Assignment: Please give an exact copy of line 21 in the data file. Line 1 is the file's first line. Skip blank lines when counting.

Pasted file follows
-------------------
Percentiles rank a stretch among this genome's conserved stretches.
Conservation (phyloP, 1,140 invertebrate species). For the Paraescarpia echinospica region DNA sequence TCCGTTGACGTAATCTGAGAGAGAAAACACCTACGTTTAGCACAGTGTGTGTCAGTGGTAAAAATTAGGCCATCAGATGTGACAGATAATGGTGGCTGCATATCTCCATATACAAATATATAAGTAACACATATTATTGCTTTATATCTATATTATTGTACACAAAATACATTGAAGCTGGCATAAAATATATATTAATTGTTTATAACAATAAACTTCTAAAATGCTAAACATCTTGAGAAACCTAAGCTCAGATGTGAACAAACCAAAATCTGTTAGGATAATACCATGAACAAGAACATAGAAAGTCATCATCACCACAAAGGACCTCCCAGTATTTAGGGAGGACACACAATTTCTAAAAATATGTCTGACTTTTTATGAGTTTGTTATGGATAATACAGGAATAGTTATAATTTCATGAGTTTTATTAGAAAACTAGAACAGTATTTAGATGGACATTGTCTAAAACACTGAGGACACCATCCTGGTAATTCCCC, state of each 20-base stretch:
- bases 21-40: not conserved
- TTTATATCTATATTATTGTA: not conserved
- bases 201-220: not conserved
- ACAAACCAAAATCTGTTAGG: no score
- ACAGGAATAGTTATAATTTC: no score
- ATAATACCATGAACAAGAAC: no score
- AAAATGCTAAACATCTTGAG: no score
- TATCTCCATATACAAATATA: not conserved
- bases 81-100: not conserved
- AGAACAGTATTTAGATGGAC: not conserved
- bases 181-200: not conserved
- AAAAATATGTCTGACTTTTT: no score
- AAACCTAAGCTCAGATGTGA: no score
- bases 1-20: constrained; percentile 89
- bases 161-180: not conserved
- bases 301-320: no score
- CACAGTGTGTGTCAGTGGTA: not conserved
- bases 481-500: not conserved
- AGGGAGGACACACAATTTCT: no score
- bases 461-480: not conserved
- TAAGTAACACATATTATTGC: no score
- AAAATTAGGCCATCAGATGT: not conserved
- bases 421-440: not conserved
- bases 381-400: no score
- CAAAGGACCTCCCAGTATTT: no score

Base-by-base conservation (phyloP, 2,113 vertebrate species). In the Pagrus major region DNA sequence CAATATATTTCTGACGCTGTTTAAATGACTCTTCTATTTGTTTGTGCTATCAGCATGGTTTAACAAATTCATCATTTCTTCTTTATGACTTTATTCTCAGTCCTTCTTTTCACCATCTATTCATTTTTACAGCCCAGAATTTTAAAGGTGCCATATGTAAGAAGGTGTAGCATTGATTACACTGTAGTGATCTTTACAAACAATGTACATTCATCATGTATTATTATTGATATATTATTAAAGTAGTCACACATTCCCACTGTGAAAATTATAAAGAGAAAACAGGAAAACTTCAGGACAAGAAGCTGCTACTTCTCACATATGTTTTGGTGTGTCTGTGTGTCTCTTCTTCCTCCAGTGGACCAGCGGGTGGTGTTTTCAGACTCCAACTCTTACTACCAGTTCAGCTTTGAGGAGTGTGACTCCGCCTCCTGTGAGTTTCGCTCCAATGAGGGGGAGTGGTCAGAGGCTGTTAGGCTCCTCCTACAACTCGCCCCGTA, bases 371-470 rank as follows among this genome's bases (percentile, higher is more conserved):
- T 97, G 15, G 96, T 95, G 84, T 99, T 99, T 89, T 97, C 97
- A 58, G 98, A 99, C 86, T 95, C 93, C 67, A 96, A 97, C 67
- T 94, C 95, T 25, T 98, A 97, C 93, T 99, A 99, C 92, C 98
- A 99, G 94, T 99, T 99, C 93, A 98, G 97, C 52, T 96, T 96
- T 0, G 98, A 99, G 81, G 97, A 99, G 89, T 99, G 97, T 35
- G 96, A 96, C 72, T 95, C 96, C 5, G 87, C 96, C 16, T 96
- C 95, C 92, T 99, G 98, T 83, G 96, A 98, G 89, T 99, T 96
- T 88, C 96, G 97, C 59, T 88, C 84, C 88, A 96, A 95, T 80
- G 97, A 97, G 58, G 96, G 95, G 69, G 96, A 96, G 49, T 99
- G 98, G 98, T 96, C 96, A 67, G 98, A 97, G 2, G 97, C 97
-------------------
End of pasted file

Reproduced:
- AGGGAGGACACACAATTTCT: no score